• Ockerman, M. S., Mason, E. C. M., & Chen-Hayes, S. F. (2013). School counseling supervision in challenging times: The CAFE supervisor model. Journal of Counselor Preparation and Supervision, 5(2), Article 4. DOI:10.7729/51.0024 http://repository.wcsu.edu/jcps/vol5/iss2/4/
  • Paisley, P.; Hayes, R. (2003). "School counseling in the academic domain: Transformation in preparation and practice". Professional School Counseling. 6: 198–204.
  • Perusse, R.; Goodnough, G. E.; Noel, C. J. (2001). "Counselor preparation: A national survey of school counselor programs: Screening methods, faculty experiences, curricular content, and fieldwork experiences". Counselor Education & Supervision. 40: 252–262. doi:10.1002/j.1556-6978.2001.tb01258.x.
  • Roberts, W. B.; Morotti, A. A.; Hendrick, C.; Tilbury, A. (2001). "Site supervisors of professional school counseling interns: Suggested guidelines". Professional School Counseling. 4: 208–215.
  • Savickas, M. L. (2011). "The centennial of Counselor Education: Origin and early development of a discipline". Journal of Counseling & Development. 89 (4): 500–503. doi:10.1002/j.1556-6676.2011.tb02848.x.
  • Schellenberg, R. (2012). The school counselor's guide to credentialing exams. New York: Routledge.
  • Stoltenberg, C. D., & McNeil, B. W. (2009). IDM supervision: An integrated developmental model for supervising counselors and therapists (3rd ed.). New York: Routledge.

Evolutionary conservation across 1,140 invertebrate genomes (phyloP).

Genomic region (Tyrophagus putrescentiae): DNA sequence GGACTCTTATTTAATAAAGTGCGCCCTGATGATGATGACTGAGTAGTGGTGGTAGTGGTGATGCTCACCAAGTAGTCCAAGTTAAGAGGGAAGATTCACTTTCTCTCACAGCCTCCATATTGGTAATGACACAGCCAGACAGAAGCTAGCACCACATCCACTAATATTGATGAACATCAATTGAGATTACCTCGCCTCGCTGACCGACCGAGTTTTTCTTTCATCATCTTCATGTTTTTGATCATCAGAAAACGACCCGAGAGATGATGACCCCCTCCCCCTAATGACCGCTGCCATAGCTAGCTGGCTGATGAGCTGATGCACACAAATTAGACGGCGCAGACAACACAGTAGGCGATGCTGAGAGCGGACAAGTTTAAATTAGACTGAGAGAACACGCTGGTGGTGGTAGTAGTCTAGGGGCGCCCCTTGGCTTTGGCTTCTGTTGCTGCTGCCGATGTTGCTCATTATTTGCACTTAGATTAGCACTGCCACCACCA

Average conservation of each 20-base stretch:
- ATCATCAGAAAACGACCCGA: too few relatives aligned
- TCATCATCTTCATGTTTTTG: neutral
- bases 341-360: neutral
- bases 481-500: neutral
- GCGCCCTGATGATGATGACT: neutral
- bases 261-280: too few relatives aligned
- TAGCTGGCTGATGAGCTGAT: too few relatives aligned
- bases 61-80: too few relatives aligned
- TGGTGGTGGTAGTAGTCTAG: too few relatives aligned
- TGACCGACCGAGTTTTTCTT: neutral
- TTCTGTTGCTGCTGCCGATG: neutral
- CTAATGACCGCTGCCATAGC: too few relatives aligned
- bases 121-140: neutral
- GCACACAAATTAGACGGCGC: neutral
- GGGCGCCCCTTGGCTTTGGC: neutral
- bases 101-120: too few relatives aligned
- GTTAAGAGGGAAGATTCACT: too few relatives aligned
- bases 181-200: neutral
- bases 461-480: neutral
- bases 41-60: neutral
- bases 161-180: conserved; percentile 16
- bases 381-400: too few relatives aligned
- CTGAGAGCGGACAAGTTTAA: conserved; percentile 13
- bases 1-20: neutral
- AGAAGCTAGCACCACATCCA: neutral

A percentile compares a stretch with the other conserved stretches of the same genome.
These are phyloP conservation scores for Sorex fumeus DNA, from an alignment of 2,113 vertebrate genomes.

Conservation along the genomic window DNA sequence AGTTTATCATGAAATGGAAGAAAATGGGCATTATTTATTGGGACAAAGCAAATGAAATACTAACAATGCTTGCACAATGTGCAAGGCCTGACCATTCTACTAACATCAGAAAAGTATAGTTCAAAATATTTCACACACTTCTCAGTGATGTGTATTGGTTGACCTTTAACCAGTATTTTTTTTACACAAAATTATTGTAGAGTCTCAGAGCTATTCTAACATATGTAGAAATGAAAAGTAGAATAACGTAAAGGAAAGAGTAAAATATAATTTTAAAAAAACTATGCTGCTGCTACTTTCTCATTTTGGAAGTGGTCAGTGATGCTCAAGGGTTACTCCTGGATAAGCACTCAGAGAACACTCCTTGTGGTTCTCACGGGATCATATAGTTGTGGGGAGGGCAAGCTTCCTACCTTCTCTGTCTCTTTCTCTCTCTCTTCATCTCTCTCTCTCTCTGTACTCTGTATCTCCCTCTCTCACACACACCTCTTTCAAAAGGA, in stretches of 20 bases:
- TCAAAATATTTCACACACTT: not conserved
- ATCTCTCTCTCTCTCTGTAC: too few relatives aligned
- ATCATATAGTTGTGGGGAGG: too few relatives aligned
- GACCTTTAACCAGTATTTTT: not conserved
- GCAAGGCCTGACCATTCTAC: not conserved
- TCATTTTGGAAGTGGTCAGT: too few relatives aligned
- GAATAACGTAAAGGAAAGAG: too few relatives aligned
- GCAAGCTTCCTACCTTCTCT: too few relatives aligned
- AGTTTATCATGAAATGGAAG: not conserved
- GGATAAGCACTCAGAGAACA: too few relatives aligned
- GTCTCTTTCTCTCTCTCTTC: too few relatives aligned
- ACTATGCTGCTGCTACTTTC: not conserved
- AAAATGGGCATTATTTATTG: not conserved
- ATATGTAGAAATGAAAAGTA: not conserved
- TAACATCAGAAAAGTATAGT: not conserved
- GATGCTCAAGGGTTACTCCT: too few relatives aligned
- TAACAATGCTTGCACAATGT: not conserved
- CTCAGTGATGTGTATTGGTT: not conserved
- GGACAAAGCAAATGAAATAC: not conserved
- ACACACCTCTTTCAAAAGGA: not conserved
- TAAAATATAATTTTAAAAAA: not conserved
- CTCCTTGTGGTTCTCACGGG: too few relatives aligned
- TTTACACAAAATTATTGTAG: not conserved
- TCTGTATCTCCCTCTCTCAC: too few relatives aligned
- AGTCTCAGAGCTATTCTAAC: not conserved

• Studer, J. R. (2006). Supervising the school counselor trainee: Guidelines for practice. Alexandria, VA: American Counseling Association.
  • Studer, J. R. (2005). "Supervising counselors-in-training: A guide for field supervisors". Professional School Counseling. 8: 353–359.
  • Studer, J. R., & Diambra, J. F. (2010). A guide to practicum and internship for school counselor trainees. New York: Routledge.
  • Studer, J. R.; Oberman, A. (2006). "The use of the ASCA National Model in supervision". Professional School Counseling. 10: 82–87. doi:10.5330/prsc.10.1.f82t14475451422m (inactive 2024-02-07).{{cite journal}}: CS1 maint: DOI inactive as of February 2024 (link)
  • Swank, J. M.; Tyson, L. (2012). "School counseling site supervisor training: A web-based approach". Professional School Counseling. 16: 40–48. doi:10.1177/2156759X1201600105. S2CID 72421214.